LAS VEGAS-Mexico’s Juan Manuel Marquez saved the day for his countrymen and for Mexican pride with a knockout victory over Cuba’s Joel Casmayor to win the Ring lightweight title on Saturday and save the party for Mexican Independence weekend.
Until Marquez stopped Casamayor (36-4-1, 22 KOs), the majority of the 7,882 fans at the MGM Grand witnessed a number of Mexican fighters get clobbered. But Marquez proved a savior to the delight of the roaring crowd, many of them Mexican fans.
Originally Oscar De La Hoya was scheduled to fight Floyd Mayweather Jr. but that fight was scrapped and Marquez-Casamahyor was inserted. It was a good move.
“I wanted to win the fight for all of my Mexican fans,” said Marquez (49-4-1, 36 KOs) who fights out of Mexico City. “We moved up in weight to fight Casamayor. I’ll fight whoever my promoter wants me to fight.”
Marquez opened the fight with a sizzling four-punch combination, but Casamayor scored with some counter lefts and used his bag of tricks to keep Marquez from countering in the first round.
By the fourth round it was obvious that Marquez had the hand speed advantage, but Casamayor’s guile kept the Mexican boxer from jumping in. A lazy right jab by the Cuban fighter was sent several times as a lure but Marquez would not bite.
“I threw a lot of combinations because I knew I could not win the fight with one punch at a time,” said Marquez who passed his first test at 135 pounds. “I knew how to neutralize his left hand.”
Casamayor used the eighth round to land several counter left hands flush. But he still couldn’t land a combination against the Mexican.
The Cuban fighter’s formula of counter left hands was working so he mixed in some head butts to go with it. Though Marquez landed some left hooks, it was Casmayor’s solid left hand counter that won the ninth round.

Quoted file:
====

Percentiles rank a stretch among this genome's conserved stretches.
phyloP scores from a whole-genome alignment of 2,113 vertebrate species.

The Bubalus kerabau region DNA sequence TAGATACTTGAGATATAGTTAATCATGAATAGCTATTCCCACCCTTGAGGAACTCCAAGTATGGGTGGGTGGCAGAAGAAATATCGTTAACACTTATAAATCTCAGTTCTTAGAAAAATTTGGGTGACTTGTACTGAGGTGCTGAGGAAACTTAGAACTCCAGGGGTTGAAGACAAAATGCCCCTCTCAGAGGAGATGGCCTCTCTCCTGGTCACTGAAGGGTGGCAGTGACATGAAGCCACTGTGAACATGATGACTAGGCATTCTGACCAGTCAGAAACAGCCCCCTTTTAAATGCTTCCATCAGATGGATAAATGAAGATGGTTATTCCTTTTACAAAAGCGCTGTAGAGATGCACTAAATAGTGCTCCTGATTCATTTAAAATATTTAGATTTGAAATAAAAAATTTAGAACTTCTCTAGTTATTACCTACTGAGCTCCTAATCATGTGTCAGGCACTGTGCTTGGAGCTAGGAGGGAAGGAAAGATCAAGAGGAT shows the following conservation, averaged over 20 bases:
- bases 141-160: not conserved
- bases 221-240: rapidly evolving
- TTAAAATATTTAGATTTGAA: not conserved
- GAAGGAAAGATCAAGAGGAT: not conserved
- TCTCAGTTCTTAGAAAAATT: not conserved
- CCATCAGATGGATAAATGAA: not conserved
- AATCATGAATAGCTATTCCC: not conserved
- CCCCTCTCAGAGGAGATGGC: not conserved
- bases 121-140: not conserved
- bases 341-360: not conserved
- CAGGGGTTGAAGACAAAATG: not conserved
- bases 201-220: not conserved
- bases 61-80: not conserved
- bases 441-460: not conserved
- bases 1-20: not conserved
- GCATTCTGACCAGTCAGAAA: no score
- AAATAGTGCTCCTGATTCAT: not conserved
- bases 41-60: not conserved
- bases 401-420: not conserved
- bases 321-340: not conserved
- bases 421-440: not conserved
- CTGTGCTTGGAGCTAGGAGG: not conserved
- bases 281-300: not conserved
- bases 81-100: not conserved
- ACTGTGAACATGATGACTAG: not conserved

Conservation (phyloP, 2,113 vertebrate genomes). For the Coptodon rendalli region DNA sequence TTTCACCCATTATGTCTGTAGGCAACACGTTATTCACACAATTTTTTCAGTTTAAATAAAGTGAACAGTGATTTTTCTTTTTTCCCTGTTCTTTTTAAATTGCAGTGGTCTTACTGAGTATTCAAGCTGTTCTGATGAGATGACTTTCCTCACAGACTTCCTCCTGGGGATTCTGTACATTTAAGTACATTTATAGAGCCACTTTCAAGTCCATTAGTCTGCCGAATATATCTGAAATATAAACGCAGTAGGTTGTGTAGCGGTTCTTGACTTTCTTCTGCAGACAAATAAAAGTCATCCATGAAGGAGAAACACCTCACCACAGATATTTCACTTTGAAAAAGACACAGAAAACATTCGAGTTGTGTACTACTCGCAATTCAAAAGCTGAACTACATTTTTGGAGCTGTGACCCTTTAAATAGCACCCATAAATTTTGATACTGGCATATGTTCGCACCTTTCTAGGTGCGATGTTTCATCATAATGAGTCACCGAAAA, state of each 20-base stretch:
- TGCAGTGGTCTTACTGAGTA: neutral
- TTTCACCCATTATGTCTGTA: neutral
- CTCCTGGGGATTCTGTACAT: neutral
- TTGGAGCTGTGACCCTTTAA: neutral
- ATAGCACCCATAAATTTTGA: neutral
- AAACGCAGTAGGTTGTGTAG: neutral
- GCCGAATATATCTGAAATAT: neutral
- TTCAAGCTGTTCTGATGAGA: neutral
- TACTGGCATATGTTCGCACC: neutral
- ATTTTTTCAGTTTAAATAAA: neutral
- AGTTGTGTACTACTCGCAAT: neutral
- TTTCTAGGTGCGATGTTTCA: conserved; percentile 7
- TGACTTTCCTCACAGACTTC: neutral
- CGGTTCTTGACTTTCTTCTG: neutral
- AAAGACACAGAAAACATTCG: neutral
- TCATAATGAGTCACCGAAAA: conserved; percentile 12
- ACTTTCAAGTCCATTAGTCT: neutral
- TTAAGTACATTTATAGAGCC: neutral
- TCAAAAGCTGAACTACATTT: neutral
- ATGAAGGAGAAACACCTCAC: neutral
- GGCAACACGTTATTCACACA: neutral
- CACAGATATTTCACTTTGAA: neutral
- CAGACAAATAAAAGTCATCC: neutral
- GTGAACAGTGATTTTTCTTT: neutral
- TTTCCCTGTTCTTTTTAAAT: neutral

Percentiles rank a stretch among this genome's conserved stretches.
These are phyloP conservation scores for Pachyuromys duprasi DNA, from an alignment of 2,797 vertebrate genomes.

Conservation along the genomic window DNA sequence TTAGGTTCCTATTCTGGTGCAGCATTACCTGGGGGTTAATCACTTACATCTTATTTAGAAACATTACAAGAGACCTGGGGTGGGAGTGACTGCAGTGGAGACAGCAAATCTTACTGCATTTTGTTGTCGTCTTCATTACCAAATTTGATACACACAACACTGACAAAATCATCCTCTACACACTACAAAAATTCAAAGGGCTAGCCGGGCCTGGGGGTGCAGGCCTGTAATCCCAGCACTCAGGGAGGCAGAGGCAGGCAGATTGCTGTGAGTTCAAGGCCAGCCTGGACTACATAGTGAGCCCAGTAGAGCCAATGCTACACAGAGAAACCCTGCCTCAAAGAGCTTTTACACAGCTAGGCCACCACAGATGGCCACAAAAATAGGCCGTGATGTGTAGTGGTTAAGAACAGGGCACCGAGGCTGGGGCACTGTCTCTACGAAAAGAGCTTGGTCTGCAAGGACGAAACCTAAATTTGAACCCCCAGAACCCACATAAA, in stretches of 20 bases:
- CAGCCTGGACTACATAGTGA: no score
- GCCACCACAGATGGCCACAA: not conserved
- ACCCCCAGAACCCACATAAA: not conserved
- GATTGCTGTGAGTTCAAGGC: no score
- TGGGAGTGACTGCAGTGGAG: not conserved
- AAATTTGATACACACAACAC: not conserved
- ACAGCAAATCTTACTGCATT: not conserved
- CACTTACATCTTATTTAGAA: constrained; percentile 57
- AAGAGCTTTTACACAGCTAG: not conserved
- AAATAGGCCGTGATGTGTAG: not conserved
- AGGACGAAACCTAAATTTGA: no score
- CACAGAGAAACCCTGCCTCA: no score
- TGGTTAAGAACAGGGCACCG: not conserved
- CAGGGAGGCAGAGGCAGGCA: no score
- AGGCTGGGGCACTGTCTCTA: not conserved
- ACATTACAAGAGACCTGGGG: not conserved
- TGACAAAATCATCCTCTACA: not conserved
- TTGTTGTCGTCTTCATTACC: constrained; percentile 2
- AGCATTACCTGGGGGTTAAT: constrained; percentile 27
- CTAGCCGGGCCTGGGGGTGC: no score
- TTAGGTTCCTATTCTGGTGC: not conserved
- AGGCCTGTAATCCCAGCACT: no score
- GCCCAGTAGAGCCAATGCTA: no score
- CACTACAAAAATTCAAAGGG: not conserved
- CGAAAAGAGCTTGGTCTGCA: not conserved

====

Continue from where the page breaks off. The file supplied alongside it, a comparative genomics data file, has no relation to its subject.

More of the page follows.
Marquez won the 10th round big with some nifty right hand combinations and a stiff left jab that snapped Casamayor’s head back. Instead of countering Marquez attacked more and reaped the dividends.
In the 11th round a four-punch combo finalized by a right hand to the chin dropped Cuba’s Casamayor for the first time in the fight. He beat the count and attempted to hold on but the Mexican fighter managed to unravel himself and proceeded to force Casamayor into a 17-punch exchange that resulted in another right hand to the chin and down Casamayor went for good as referee Tony weeks stopped the fight at 2:55 of the round.
“I was the more intelligent fighter,” said Marquez who captured his third world title. “I figured he would be a difficult fight.”
Judges Paul Smith and Patricia Jarman had it 95-95 going into the 11th round and judge Glenn Feldman had it 97-93 for Marquez. But the two knockdowns ultimately decided the fight.
The scorecards showed that another controversial decision could have ensued but Marquez settled the question with his two surprising knockdowns over the usually granite chinned Casamayor.
“Joel is a great counter-puncher,” said Marquez. “I figured it out.”
The Cuban fighter had never been stopped and was emotional at the conclusion.